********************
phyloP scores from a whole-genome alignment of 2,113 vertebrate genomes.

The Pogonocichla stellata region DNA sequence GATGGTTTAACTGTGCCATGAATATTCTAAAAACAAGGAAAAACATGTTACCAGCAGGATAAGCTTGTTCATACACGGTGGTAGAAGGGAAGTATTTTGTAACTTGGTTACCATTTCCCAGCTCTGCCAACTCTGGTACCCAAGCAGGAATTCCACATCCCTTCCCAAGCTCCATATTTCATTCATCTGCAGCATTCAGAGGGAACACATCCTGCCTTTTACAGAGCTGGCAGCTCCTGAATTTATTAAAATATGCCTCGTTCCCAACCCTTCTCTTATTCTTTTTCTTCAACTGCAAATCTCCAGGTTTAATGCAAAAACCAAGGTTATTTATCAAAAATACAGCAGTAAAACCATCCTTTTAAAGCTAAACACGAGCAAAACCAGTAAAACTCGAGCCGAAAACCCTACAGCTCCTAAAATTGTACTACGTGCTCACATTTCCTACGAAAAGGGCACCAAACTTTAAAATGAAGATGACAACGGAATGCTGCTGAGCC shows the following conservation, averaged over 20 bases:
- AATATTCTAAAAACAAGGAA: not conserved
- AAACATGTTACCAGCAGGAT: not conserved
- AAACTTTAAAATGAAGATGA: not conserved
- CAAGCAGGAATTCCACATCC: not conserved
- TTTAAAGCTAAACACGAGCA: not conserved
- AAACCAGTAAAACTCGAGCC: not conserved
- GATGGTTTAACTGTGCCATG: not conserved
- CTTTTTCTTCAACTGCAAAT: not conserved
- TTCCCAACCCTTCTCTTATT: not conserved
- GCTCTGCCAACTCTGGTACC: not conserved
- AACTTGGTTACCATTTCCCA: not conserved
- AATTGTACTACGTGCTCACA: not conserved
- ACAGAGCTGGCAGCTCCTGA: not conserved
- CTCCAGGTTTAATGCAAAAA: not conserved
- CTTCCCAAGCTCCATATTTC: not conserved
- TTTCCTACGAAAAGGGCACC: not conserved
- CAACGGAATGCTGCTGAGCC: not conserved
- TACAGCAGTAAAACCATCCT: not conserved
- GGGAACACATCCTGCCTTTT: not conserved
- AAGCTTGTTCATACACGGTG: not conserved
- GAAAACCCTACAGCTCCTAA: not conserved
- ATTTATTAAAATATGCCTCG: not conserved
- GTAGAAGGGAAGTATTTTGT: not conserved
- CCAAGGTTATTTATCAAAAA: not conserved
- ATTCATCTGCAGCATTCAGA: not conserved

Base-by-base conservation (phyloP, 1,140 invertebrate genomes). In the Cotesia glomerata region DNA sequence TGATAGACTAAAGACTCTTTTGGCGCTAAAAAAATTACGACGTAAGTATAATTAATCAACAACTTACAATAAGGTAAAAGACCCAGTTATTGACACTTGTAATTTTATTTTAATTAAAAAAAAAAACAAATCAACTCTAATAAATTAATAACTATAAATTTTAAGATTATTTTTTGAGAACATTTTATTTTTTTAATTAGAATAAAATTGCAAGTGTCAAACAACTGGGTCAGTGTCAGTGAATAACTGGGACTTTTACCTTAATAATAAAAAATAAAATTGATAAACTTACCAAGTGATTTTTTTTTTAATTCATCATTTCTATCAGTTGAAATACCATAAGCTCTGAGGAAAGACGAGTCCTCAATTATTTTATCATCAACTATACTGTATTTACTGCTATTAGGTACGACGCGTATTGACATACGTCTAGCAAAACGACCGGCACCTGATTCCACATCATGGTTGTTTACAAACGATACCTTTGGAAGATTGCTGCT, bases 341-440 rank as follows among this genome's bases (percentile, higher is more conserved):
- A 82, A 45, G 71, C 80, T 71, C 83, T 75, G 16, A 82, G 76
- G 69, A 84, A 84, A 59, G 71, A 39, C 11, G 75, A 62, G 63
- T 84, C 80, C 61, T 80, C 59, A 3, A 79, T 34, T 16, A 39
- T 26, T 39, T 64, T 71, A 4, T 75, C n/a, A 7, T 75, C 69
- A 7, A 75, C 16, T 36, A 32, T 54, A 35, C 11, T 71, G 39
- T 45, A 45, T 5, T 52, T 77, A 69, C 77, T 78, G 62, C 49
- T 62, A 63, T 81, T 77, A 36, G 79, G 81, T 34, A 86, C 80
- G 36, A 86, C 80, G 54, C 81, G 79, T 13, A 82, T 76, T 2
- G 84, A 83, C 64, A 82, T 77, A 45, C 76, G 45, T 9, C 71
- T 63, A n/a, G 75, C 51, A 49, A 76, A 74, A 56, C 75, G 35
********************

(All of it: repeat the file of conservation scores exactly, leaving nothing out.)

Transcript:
phyloP scores from a whole-genome alignment of 2,113 vertebrate genomes.

The Pogonocichla stellata region DNA sequence GATGGTTTAACTGTGCCATGAATATTCTAAAAACAAGGAAAAACATGTTACCAGCAGGATAAGCTTGTTCATACACGGTGGTAGAAGGGAAGTATTTTGTAACTTGGTTACCATTTCCCAGCTCTGCCAACTCTGGTACCCAAGCAGGAATTCCACATCCCTTCCCAAGCTCCATATTTCATTCATCTGCAGCATTCAGAGGGAACACATCCTGCCTTTTACAGAGCTGGCAGCTCCTGAATTTATTAAAATATGCCTCGTTCCCAACCCTTCTCTTATTCTTTTTCTTCAACTGCAAATCTCCAGGTTTAATGCAAAAACCAAGGTTATTTATCAAAAATACAGCAGTAAAACCATCCTTTTAAAGCTAAACACGAGCAAAACCAGTAAAACTCGAGCCGAAAACCCTACAGCTCCTAAAATTGTACTACGTGCTCACATTTCCTACGAAAAGGGCACCAAACTTTAAAATGAAGATGACAACGGAATGCTGCTGAGCC shows the following conservation, averaged over 20 bases:
- AATATTCTAAAAACAAGGAA: not conserved
- AAACATGTTACCAGCAGGAT: not conserved
- AAACTTTAAAATGAAGATGA: not conserved
- CAAGCAGGAATTCCACATCC: not conserved
- TTTAAAGCTAAACACGAGCA: not conserved
- AAACCAGTAAAACTCGAGCC: not conserved
- GATGGTTTAACTGTGCCATG: not conserved
- CTTTTTCTTCAACTGCAAAT: not conserved
- TTCCCAACCCTTCTCTTATT: not conserved
- GCTCTGCCAACTCTGGTACC: not conserved
- AACTTGGTTACCATTTCCCA: not conserved
- AATTGTACTACGTGCTCACA: not conserved
- ACAGAGCTGGCAGCTCCTGA: not conserved
- CTCCAGGTTTAATGCAAAAA: not conserved
- CTTCCCAAGCTCCATATTTC: not conserved
- TTTCCTACGAAAAGGGCACC: not conserved
- CAACGGAATGCTGCTGAGCC: not conserved
- TACAGCAGTAAAACCATCCT: not conserved
- GGGAACACATCCTGCCTTTT: not conserved
- AAGCTTGTTCATACACGGTG: not conserved
- GAAAACCCTACAGCTCCTAA: not conserved
- ATTTATTAAAATATGCCTCG: not conserved
- GTAGAAGGGAAGTATTTTGT: not conserved
- CCAAGGTTATTTATCAAAAA: not conserved
- ATTCATCTGCAGCATTCAGA: not conserved

Base-by-base conservation (phyloP, 1,140 invertebrate genomes). In the Cotesia glomerata region DNA sequence TGATAGACTAAAGACTCTTTTGGCGCTAAAAAAATTACGACGTAAGTATAATTAATCAACAACTTACAATAAGGTAAAAGACCCAGTTATTGACACTTGTAATTTTATTTTAATTAAAAAAAAAAACAAATCAACTCTAATAAATTAATAACTATAAATTTTAAGATTATTTTTTGAGAACATTTTATTTTTTTAATTAGAATAAAATTGCAAGTGTCAAACAACTGGGTCAGTGTCAGTGAATAACTGGGACTTTTACCTTAATAATAAAAAATAAAATTGATAAACTTACCAAGTGATTTTTTTTTTAATTCATCATTTCTATCAGTTGAAATACCATAAGCTCTGAGGAAAGACGAGTCCTCAATTATTTTATCATCAACTATACTGTATTTACTGCTATTAGGTACGACGCGTATTGACATACGTCTAGCAAAACGACCGGCACCTGATTCCACATCATGGTTGTTTACAAACGATACCTTTGGAAGATTGCTGCT, bases 341-440 rank as follows among this genome's bases (percentile, higher is more conserved):
- A 82, A 45, G 71, C 80, T 71, C 83, T 75, G 16, A 82, G 76
- G 69, A 84, A 84, A 59, G 71, A 39, C 11, G 75, A 62, G 63
- T 84, C 80, C 61, T 80, C 59, A 3, A 79, T 34, T 16, A 39
- T 26, T 39, T 64, T 71, A 4, T 75, C n/a, A 7, T 75, C 69
- A 7, A 75, C 16, T 36, A 32, T 54, A 35, C 11, T 71, G 39
- T 45, A 45, T 5, T 52, T 77, A 69, C 77, T 78, G 62, C 49
- T 62, A 63, T 81, T 77, A 36, G 79, G 81, T 34, A 86, C 80
- G 36, A 86, C 80, G 54, C 81, G 79, T 13, A 82, T 76, T 2
- G 84, A 83, C 64, A 82, T 77, A 45, C 76, G 45, T 9, C 71
- T 63, A n/a, G 75, C 51, A 49, A 76, A 74, A 56, C 75, G 35